On Dealing With Family, Dining and Food Pushing

Over the holidays, one often had to deal with lots of family gatherings.  And family gatherings means lots and lots of food.  My parents are from Hong Kong, so food plays an even bigger part of events.  It’s very much part of Chinese culture in general (yet, there’s a lot of “body shaming” if you’re over (or under) a certain size.  That, however, is a for a completely different post).  While my parents are rather accommodating to what people eat or don’t eat, that isn’t the case with everyone.  There are those who believe that one should eat everything, save for things that they are allergic/sensitive too or abstain for religious reasons. I have issues with that.  For example, I consider myself a flexitarian – actually, “flexitarian” probably isn’t the right term, since I am not exactly “flexible” with when I eat or don’t eat “land meat” – but I can’t help but feel the eye rolls when some family members and older generation acquaintances hear about it, especially certain family members who don’t quite “get” why I limit meat.  I frequently hear “but Chinese food only uses meat to taste.  You aren’t eating a lot of it.”  It isn’t about the amount.  It’s just meat, period that I want to avoid at certain times.  The worse is when you ask what something is made out of and their reply is “good stuff.”  Umm, what if I don’t eat that “good stuff”?   These acquaintances and family members probably just see me as another spoiled Canadian (or, as people say in social media #firstworldissues) who isn’t “respecting” her heritage.


Delicious appetizers often found at events and family gatherings

In a way, I can understand why it’s rude.  Chinese culture is pretty food/family-oriented, and one is expected to eat when offered.  This isn’t uncommon in a lot of cultures (Jewish, Greek, Italian, etc…) and in all cases, rejection does not normally happen.  Even abstaining because of health issues took a long time for many people to “get” – a simple “I’m allergic” wouldn’t do – you had to accompany that with “I can get very sick.”   Until the 90s, religion was probably the only way one can get out of not eating something at first try.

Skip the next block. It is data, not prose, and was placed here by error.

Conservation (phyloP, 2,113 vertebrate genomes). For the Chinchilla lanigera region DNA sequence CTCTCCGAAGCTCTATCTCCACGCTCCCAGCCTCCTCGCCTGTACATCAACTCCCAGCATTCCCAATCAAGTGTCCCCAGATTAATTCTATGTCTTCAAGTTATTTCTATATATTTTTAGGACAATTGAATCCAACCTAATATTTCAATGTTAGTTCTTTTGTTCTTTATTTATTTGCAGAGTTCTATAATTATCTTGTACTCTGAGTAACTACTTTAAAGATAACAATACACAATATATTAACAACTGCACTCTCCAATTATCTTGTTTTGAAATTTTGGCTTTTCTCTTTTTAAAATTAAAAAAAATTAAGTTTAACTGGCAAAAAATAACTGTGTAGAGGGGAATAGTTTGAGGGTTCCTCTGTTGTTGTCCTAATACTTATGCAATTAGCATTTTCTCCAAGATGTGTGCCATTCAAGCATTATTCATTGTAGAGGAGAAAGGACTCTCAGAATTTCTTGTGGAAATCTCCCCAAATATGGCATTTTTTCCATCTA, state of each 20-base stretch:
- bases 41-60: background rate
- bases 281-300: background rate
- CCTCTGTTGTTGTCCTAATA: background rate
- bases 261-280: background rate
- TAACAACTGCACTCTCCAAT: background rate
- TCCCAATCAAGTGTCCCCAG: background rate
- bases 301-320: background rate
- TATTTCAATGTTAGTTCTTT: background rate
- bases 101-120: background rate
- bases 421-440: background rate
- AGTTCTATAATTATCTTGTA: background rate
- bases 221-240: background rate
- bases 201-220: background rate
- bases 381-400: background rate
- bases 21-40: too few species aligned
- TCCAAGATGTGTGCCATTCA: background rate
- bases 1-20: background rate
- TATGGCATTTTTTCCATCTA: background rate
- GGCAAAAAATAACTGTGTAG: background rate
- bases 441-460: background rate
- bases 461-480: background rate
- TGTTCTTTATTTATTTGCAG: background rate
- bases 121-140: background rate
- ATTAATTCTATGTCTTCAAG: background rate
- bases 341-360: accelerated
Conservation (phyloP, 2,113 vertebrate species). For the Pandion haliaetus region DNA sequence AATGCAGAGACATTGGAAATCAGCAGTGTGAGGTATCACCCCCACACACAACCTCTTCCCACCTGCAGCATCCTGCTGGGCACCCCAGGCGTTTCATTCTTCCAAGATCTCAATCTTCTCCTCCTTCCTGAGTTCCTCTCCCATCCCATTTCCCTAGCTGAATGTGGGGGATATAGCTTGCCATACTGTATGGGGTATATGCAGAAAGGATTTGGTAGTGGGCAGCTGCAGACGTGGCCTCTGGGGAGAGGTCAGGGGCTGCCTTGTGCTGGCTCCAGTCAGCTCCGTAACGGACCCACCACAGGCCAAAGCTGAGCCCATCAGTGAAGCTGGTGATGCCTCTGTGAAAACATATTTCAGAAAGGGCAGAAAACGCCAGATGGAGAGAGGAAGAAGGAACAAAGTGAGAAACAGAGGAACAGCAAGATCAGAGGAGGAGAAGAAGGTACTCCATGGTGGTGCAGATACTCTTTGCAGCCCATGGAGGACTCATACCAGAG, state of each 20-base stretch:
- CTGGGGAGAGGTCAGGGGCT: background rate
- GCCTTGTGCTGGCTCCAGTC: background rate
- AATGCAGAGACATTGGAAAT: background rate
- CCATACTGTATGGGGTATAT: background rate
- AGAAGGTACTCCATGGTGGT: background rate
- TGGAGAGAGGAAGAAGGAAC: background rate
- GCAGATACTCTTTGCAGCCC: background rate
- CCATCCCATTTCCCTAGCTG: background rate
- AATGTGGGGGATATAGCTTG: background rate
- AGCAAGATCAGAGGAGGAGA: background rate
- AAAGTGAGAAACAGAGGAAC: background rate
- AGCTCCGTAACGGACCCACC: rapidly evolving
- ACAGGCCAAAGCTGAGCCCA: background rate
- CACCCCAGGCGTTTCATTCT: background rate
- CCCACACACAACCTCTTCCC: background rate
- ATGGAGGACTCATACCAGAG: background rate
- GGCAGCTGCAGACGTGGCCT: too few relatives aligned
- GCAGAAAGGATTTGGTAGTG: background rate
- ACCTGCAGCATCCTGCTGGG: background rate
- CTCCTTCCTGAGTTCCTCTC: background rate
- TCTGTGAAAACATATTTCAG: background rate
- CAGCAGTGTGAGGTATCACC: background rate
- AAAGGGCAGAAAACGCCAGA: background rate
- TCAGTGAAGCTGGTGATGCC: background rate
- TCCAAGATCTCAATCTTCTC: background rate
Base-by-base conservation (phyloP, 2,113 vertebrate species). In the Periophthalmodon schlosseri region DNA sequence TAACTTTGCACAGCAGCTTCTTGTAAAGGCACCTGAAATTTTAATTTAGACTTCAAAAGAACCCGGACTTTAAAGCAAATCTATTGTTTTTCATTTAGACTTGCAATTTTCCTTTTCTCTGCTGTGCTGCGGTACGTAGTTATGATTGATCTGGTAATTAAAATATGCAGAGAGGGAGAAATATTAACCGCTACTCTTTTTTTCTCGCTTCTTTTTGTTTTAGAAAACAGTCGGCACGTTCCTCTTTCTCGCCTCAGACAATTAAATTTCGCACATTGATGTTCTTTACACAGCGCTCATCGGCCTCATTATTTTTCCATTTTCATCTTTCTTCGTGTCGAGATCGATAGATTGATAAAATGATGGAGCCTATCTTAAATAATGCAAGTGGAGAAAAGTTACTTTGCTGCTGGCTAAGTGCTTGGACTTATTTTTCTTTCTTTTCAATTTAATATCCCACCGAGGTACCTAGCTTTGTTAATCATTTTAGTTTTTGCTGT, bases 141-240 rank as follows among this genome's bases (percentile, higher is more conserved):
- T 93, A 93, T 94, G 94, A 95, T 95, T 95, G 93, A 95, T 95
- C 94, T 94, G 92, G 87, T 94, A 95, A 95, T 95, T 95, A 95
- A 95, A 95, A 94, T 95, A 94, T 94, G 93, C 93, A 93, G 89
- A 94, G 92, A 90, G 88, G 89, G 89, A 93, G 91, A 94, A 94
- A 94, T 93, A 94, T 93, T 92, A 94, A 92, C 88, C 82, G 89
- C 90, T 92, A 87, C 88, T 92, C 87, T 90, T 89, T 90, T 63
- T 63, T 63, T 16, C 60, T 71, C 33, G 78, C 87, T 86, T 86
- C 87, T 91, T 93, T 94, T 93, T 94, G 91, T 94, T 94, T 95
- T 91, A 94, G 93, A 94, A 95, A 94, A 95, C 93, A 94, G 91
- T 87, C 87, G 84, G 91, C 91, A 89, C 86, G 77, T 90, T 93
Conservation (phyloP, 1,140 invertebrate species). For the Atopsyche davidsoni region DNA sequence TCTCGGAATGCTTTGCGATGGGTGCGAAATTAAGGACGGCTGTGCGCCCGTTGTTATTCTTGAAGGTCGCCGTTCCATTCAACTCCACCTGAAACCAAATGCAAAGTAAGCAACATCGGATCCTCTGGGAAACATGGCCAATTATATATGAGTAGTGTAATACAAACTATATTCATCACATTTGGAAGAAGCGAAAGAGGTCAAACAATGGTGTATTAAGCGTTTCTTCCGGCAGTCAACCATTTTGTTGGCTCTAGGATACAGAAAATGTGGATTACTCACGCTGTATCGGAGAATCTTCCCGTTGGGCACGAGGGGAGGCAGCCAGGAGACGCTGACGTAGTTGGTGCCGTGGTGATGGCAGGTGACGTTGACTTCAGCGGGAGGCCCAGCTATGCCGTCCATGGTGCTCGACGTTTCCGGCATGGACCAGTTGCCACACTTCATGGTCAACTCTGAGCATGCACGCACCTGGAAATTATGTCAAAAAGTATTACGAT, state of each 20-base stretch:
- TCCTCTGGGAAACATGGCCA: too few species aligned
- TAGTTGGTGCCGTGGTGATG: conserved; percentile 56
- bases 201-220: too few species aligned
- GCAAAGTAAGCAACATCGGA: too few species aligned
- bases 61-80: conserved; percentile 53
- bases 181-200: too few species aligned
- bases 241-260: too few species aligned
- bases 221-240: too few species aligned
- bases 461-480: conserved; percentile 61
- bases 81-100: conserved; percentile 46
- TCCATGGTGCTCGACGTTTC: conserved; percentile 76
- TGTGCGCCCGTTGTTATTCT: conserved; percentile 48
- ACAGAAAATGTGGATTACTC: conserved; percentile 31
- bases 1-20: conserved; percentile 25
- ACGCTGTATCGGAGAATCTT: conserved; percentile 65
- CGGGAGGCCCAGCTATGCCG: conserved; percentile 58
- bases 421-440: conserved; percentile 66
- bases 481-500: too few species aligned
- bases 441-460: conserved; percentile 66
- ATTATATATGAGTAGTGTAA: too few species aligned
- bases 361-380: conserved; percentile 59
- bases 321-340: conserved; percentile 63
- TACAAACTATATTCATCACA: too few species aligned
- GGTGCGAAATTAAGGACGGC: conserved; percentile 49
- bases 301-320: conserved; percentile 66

Personally, I tend to offer food to guests twice.  If they tell me politely that they aren’t interested both times, I will stop offering and set the items on the coffee table.  Otherwise, it sounds like pestering and guests probably don’t like that.  It’s not my job to change people in my family, but they need to understand that there’s more to avoiding food than religion and health and that not everyone who avoids certain foods do it because they’re picky.  Food pushing is annoying.


Image credit: sjharmon/istockphoto

About Cynthia Cheng Mintz

Cynthia Cheng Mintz is the founder and webitor-in-chief of this site and the petite-focused site, Shorty Stories. She has also written for other publications including the Toronto Star and has blogged for The Huffington Post. Her first novel, Aspirations, was published in 2007. Outside of writing, Cynthia researches and advises philanthropic ideas for family funds and foundations and also volunteers.

Related Posts Plugin for WordPress, Blogger...
  • Dining with the family members makes a lot of fun for all of us. Especially if things are doing so fine. I know for sure that people would have done a good food. spandex table covers with logo

    • But not when people keep on insisting that you eat, even if you’ve said no – very politely. I find THAT very rude on the part of the hosts.

DelectablyChic! is a trademark of Prospere Magazine Inc. registered with the Canadian Intellectual Property Office and a claimed trademark internationally.
Read previous post:
Real Lux Enters the Gap: Company Purchasing Intermix

This has been buzzing for weeks, but according to a NASDAQ.com article released yesterday, Gap has purchased Intermix for $130...